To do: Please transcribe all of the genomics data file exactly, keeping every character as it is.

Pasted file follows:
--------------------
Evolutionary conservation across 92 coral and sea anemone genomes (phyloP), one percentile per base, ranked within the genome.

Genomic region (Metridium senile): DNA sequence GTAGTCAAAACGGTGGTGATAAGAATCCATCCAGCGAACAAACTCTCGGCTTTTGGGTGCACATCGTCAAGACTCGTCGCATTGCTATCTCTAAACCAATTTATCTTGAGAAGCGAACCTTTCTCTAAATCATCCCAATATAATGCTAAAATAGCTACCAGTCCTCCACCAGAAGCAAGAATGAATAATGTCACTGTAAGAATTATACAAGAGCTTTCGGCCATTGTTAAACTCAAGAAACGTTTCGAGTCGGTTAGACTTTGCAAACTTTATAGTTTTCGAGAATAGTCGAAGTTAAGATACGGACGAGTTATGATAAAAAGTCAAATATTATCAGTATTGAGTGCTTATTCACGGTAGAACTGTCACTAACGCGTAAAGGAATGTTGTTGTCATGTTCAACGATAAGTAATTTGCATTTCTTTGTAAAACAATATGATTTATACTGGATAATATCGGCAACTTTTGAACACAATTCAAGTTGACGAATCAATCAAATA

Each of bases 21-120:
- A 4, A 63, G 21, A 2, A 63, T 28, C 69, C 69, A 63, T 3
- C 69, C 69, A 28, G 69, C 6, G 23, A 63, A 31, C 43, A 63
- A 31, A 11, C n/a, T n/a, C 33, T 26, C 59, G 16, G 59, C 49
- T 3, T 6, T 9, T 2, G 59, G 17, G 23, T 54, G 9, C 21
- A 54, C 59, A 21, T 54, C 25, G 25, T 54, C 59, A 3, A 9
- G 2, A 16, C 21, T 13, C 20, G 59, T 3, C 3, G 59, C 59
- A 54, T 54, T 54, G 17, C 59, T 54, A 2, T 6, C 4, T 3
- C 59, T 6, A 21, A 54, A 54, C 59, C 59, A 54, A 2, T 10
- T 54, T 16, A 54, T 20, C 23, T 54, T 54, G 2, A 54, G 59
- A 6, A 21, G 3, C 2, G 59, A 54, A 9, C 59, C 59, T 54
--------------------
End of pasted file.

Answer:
Evolutionary conservation across 92 coral and sea anemone genomes (phyloP), one percentile per base, ranked within the genome.

Genomic region (Metridium senile): DNA sequence GTAGTCAAAACGGTGGTGATAAGAATCCATCCAGCGAACAAACTCTCGGCTTTTGGGTGCACATCGTCAAGACTCGTCGCATTGCTATCTCTAAACCAATTTATCTTGAGAAGCGAACCTTTCTCTAAATCATCCCAATATAATGCTAAAATAGCTACCAGTCCTCCACCAGAAGCAAGAATGAATAATGTCACTGTAAGAATTATACAAGAGCTTTCGGCCATTGTTAAACTCAAGAAACGTTTCGAGTCGGTTAGACTTTGCAAACTTTATAGTTTTCGAGAATAGTCGAAGTTAAGATACGGACGAGTTATGATAAAAAGTCAAATATTATCAGTATTGAGTGCTTATTCACGGTAGAACTGTCACTAACGCGTAAAGGAATGTTGTTGTCATGTTCAACGATAAGTAATTTGCATTTCTTTGTAAAACAATATGATTTATACTGGATAATATCGGCAACTTTTGAACACAATTCAAGTTGACGAATCAATCAAATA

Each of bases 21-120:
- A 4, A 63, G 21, A 2, A 63, T 28, C 69, C 69, A 63, T 3
- C 69, C 69, A 28, G 69, C 6, G 23, A 63, A 31, C 43, A 63
- A 31, A 11, C n/a, T n/a, C 33, T 26, C 59, G 16, G 59, C 49
- T 3, T 6, T 9, T 2, G 59, G 17, G 23, T 54, G 9, C 21
- A 54, C 59, A 21, T 54, C 25, G 25, T 54, C 59, A 3, A 9
- G 2, A 16, C 21, T 13, C 20, G 59, T 3, C 3, G 59, C 59
- A 54, T 54, T 54, G 17, C 59, T 54, A 2, T 6, C 4, T 3
- C 59, T 6, A 21, A 54, A 54, C 59, C 59, A 54, A 2, T 10
- T 54, T 16, A 54, T 20, C 23, T 54, T 54, G 2, A 54, G 59
- A 6, A 21, G 3, C 2, G 59, A 54, A 9, C 59, C 59, T 54